Far-right radicalization is at a climax

On Friday, a 28-year-old terrorist targeted two mosques in New Zealand and killed 50 innocent people, including children and women.

On Friday, a 28-year-old terrorist targeted two mosques in New Zealand and killed 50 innocent people, including children and women. According to the office of the country’s prime minister, right now there are 34 people in the hospital, 12 of whom are in critical condition. The attack is the deadliest shooting in the history of New Zealand. The attacks launched an intense debate in different parts of the world on the motivations, causes and potential outcomes. The fact that it took place in one of the most peaceful countries on earth was quite shocking for everyone at first. However soon after the “manifesto” of the attacker was revealed we learned more important things about what happened and more importantly started to discover why it happened.

The so-called manifesto involved a collection of far-right and anti-Muslim slogans that we have heard for the last few years in different parts of the world. Careful observers of the rise of these movements particularly in Western countries drew comparisons of this “manifesto” with Andre Breivik, the man who launched a terrorist attack in Norway in 2011 and killed 77 people. Breivik also left a 1,500-page manifesto before his attack in which he expressed racist, anti-immigrant and anti-Muslim views. Soon after the examination of the writings posted by the Christchurch killer it was revealed that the similarity between the two attacks was more than a coincidental one. The Australian killer Brenton Tarrant in fact wrote than Andrei Breivik was his only true source of inspiration.

When it took place almost eight years ago many considered Breivik’s terror attacks an isolated incident. However, since then these forms of attacks, increased use of anti-Muslim and anti-immigrant discourse demonstrated that it was more of a transnational movement that has to be taken seriously by societies and law enforcement officials. In the eight years since then, we saw in different instances the expression of similar hate discourse in different countries. The increasing use of similar expressions for people from different religious groups and immigrants in some countries did not wake society up on the potential violent repercussions of the discourses that they use. The “Muslim invasion” of Europe, one of the key notions of Breivik’s writings is frequently used by different groups from different parts of the world.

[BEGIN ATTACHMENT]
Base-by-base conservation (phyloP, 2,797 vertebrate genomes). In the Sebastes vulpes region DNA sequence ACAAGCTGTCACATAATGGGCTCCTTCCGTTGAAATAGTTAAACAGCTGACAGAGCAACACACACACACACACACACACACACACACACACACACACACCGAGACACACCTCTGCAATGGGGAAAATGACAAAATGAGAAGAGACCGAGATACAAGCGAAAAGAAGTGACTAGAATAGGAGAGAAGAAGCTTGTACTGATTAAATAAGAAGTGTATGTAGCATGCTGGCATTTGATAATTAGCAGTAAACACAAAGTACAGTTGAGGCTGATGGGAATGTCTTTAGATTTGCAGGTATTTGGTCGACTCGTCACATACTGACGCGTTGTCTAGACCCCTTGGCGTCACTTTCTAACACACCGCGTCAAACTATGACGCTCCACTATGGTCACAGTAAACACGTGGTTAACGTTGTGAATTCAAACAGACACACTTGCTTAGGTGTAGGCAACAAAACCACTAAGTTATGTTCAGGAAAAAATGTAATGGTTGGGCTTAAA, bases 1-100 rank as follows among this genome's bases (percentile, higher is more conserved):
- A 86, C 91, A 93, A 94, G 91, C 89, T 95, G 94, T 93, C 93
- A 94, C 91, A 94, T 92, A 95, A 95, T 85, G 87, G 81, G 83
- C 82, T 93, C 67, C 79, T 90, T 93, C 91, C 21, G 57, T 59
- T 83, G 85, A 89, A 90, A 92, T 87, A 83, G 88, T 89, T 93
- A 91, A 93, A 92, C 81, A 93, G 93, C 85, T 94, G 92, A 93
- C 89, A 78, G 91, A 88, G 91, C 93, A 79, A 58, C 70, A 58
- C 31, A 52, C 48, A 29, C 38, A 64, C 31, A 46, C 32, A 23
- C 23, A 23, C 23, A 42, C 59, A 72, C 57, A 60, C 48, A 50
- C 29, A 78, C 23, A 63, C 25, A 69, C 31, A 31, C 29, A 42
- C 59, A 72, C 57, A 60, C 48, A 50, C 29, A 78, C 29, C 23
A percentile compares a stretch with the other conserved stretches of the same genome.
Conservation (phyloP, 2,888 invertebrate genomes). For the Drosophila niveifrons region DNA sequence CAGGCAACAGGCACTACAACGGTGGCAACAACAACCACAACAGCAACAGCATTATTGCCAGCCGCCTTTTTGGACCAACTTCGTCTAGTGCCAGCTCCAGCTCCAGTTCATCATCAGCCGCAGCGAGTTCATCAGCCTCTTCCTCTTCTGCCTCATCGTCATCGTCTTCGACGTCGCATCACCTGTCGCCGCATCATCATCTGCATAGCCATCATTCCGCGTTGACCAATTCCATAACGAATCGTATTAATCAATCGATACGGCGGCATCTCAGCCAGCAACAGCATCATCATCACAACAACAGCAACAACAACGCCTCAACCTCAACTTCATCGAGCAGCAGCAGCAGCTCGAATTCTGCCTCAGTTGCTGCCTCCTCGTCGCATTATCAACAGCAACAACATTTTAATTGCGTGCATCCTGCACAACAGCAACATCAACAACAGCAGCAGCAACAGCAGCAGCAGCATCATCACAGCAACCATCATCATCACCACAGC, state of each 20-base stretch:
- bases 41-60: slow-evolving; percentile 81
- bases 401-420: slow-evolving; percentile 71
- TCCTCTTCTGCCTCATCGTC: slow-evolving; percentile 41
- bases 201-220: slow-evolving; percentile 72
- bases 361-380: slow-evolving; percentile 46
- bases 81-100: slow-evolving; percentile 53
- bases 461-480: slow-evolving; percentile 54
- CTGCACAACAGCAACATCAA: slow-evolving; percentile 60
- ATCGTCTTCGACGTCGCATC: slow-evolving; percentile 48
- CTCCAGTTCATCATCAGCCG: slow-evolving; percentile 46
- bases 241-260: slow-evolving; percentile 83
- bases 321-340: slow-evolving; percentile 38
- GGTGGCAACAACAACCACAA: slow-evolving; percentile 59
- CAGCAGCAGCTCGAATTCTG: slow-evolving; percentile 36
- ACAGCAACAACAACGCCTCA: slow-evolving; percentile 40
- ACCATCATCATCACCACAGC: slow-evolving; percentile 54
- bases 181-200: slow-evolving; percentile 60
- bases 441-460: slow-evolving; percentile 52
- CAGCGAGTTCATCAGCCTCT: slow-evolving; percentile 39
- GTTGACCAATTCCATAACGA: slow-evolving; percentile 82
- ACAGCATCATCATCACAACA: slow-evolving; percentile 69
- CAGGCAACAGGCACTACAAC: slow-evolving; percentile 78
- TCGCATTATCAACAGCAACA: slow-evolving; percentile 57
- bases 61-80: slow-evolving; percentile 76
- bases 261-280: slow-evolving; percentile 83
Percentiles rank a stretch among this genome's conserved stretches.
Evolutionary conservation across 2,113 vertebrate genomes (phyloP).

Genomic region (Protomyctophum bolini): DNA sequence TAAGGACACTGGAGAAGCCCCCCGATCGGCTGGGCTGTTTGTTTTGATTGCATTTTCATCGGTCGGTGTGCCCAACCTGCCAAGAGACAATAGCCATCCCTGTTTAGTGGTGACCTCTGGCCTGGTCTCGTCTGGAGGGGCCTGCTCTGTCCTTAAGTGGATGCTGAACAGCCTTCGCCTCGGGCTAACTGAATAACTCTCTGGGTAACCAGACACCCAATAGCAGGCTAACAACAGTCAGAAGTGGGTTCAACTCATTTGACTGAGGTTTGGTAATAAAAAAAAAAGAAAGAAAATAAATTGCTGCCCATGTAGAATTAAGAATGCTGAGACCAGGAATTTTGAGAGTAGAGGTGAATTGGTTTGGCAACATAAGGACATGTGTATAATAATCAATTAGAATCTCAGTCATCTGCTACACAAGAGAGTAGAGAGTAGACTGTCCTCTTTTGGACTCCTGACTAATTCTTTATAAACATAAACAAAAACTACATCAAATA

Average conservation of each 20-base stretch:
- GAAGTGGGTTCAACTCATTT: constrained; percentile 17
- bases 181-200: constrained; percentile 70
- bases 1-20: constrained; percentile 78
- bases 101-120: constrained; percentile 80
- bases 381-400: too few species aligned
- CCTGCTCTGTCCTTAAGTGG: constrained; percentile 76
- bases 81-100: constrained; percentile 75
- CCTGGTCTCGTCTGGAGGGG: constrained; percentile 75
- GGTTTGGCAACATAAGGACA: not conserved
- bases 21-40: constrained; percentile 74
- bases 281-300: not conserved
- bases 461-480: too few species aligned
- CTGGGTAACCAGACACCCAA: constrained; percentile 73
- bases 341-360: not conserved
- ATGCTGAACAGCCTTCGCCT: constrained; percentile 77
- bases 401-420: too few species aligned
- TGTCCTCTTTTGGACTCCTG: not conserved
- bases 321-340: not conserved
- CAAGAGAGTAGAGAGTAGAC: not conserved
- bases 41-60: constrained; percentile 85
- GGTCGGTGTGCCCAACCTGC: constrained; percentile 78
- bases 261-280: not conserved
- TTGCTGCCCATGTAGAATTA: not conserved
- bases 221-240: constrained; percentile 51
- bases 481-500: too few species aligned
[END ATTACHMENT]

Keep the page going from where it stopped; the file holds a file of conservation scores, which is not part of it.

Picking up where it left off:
In this eight-year period, many have raised the threat of anti-Muslim hatred but somehow it has not been given enough thought on how to take steps to stop the spread of these ideas. This attack demonstrated that it is a more dangerous and destabilizing threat than many have assumed. The discourse against Muslims is leading to policies that discriminate against Muslims in some countries today. These policies and the increasing intensity of this discourse may lead to the further radicalization and spread of extremist ideology among existing far-right groups. It is true that in similar types of attacks in the last eight years the Christchurch attacker was the only person that establishes a direct link with Breivik, however, we still do not know how many other potential lone wolf or wolf packs exist today.

As the details about the attacker will be revealed we will learn more about the thinking and actions of this extremist ideology. These revelations should also be a wake-up call for the international community about the potential dangers of similar radicalization and anti-Muslim hatred and should start a process of launching initiatives to prevent it.
[Daily Sabah, 19 March 2019]
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